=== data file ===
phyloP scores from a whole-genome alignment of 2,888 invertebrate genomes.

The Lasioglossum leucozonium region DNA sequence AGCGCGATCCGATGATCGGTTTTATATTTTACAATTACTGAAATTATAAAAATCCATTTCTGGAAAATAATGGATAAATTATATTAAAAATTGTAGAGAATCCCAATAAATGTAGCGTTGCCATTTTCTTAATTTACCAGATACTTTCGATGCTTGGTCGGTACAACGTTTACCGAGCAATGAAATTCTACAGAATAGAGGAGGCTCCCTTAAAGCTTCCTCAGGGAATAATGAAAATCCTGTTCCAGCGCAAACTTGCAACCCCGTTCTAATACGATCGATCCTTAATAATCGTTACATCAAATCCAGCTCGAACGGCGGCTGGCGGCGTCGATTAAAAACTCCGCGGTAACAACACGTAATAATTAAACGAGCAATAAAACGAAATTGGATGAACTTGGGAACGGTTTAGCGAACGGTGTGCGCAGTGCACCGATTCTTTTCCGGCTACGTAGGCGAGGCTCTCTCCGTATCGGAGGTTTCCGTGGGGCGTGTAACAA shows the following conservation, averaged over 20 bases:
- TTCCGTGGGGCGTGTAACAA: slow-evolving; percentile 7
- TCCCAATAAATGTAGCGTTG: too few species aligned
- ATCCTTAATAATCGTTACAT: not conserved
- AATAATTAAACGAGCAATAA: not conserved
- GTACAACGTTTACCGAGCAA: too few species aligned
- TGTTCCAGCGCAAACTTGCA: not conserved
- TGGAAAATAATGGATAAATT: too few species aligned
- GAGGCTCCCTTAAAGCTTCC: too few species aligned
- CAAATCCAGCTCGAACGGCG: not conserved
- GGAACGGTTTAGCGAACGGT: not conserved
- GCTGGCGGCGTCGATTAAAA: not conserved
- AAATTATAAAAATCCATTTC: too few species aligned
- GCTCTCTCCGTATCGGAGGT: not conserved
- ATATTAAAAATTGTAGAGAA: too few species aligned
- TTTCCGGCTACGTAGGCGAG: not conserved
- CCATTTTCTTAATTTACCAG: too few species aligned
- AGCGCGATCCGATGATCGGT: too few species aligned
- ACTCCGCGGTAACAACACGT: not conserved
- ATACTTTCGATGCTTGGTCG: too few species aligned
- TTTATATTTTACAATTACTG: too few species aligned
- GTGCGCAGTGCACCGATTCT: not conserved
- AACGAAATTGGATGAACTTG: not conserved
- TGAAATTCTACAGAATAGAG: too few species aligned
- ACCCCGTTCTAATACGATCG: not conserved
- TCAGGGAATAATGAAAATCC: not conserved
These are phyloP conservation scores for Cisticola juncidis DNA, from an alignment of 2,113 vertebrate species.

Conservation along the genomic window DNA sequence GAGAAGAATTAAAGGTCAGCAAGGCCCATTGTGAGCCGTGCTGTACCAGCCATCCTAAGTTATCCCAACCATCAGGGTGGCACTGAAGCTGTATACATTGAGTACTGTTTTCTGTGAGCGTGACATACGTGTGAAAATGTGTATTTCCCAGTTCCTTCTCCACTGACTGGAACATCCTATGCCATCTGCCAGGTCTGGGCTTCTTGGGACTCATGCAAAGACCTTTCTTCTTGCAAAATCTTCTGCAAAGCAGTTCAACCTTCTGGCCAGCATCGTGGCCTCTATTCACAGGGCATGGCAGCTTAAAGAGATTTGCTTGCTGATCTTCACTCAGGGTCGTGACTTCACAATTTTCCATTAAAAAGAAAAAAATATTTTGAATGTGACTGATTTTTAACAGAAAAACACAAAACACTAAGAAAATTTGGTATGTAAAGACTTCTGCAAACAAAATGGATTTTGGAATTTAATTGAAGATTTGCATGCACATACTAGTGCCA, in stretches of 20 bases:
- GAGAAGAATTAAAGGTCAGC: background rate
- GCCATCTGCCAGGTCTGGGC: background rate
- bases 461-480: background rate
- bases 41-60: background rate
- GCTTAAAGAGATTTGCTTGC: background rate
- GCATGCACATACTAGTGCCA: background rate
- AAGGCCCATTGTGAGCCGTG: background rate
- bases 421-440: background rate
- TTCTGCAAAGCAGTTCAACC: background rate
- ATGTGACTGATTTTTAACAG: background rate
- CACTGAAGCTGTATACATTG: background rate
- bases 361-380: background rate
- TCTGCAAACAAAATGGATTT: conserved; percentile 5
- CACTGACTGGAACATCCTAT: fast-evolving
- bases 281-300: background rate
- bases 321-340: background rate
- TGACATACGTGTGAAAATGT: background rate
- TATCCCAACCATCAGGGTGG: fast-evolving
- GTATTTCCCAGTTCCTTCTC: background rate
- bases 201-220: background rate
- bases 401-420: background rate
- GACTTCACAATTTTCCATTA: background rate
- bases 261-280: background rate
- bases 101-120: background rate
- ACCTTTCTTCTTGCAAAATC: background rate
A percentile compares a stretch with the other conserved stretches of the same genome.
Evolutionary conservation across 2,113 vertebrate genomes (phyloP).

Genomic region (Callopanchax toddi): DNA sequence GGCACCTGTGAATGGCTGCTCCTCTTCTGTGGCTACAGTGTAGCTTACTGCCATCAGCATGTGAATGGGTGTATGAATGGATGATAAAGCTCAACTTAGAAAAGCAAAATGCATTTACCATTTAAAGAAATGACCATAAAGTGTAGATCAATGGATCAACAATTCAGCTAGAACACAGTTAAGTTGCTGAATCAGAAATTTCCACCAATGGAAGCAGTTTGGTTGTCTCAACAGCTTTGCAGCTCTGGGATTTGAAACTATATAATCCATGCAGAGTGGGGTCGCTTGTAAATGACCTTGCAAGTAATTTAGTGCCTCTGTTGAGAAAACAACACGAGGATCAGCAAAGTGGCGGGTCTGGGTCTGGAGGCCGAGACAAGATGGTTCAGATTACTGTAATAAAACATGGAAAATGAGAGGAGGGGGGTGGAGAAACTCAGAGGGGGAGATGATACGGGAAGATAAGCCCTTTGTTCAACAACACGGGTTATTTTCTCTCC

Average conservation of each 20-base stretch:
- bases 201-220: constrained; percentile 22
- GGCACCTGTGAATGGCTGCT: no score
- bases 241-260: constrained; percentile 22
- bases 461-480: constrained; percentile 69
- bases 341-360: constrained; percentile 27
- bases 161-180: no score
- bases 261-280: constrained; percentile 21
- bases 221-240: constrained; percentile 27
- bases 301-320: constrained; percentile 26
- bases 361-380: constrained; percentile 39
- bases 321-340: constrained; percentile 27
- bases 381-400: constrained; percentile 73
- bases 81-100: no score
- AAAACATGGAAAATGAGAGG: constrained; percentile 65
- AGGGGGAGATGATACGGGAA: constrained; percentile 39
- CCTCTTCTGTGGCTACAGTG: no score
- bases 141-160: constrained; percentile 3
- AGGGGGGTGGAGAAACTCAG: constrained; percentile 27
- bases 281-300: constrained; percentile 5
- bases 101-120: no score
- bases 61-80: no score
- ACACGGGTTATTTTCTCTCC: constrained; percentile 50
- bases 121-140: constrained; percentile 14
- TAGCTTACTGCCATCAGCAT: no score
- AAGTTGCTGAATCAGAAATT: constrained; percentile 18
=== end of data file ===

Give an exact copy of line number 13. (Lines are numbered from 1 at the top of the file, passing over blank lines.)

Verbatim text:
- GCTGGCGGCGTCGATTAAAA: not conserved